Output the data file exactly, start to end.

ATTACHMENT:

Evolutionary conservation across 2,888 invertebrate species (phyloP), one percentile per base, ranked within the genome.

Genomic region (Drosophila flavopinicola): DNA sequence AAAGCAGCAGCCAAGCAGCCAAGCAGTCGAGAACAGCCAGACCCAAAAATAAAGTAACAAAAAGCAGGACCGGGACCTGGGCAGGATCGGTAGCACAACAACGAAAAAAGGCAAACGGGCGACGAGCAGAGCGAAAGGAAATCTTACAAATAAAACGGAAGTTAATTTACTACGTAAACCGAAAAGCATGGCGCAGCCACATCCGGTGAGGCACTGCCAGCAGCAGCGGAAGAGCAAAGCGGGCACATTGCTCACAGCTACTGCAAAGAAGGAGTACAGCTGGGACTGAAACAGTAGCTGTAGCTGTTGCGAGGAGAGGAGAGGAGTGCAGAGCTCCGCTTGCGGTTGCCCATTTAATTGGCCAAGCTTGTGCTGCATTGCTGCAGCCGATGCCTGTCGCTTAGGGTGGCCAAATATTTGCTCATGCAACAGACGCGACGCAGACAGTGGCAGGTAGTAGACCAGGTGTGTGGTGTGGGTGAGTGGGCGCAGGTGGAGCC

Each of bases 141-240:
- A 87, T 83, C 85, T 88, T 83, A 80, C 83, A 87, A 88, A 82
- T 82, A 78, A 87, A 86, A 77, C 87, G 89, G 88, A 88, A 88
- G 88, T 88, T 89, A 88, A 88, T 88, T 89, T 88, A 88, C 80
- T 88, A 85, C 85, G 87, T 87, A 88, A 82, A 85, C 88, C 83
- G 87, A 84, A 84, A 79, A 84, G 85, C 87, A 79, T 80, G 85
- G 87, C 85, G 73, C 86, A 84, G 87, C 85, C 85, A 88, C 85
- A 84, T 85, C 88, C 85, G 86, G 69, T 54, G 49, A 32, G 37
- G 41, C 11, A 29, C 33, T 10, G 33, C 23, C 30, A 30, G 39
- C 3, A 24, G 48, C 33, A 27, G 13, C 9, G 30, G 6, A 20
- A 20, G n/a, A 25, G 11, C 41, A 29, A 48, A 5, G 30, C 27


Evolutionary conservation across 2,888 invertebrate species (phyloP), one percentile per base, ranked within the genome.

Genomic region (Drosophila flavopinicola): DNA sequence AAAGCAGCAGCCAAGCAGCCAAGCAGTCGAGAACAGCCAGACCCAAAAATAAAGTAACAAAAAGCAGGACCGGGACCTGGGCAGGATCGGTAGCACAACAACGAAAAAAGGCAAACGGGCGACGAGCAGAGCGAAAGGAAATCTTACAAATAAAACGGAAGTTAATTTACTACGTAAACCGAAAAGCATGGCGCAGCCACATCCGGTGAGGCACTGCCAGCAGCAGCGGAAGAGCAAAGCGGGCACATTGCTCACAGCTACTGCAAAGAAGGAGTACAGCTGGGACTGAAACAGTAGCTGTAGCTGTTGCGAGGAGAGGAGAGGAGTGCAGAGCTCCGCTTGCGGTTGCCCATTTAATTGGCCAAGCTTGTGCTGCATTGCTGCAGCCGATGCCTGTCGCTTAGGGTGGCCAAATATTTGCTCATGCAACAGACGCGACGCAGACAGTGGCAGGTAGTAGACCAGGTGTGTGGTGTGGGTGAGTGGGCGCAGGTGGAGCC

Each of bases 141-240:
- A 87, T 83, C 85, T 88, T 83, A 80, C 83, A 87, A 88, A 82
- T 82, A 78, A 87, A 86, A 77, C 87, G 89, G 88, A 88, A 88
- G 88, T 88, T 89, A 88, A 88, T 88, T 89, T 88, A 88, C 80
- T 88, A 85, C 85, G 87, T 87, A 88, A 82, A 85, C 88, C 83
- G 87, A 84, A 84, A 79, A 84, G 85, C 87, A 79, T 80, G 85
- G 87, C 85, G 73, C 86, A 84, G 87, C 85, C 85, A 88, C 85
- A 84, T 85, C 88, C 85, G 86, G 69, T 54, G 49, A 32, G 37
- G 41, C 11, A 29, C 33, T 10, G 33, C 23, C 30, A 30, G 39
- C 3, A 24, G 48, C 33, A 27, G 13, C 9, G 30, G 6, A 20
- A 20, G n/a, A 25, G 11, C 41, A 29, A 48, A 5, G 30, C 27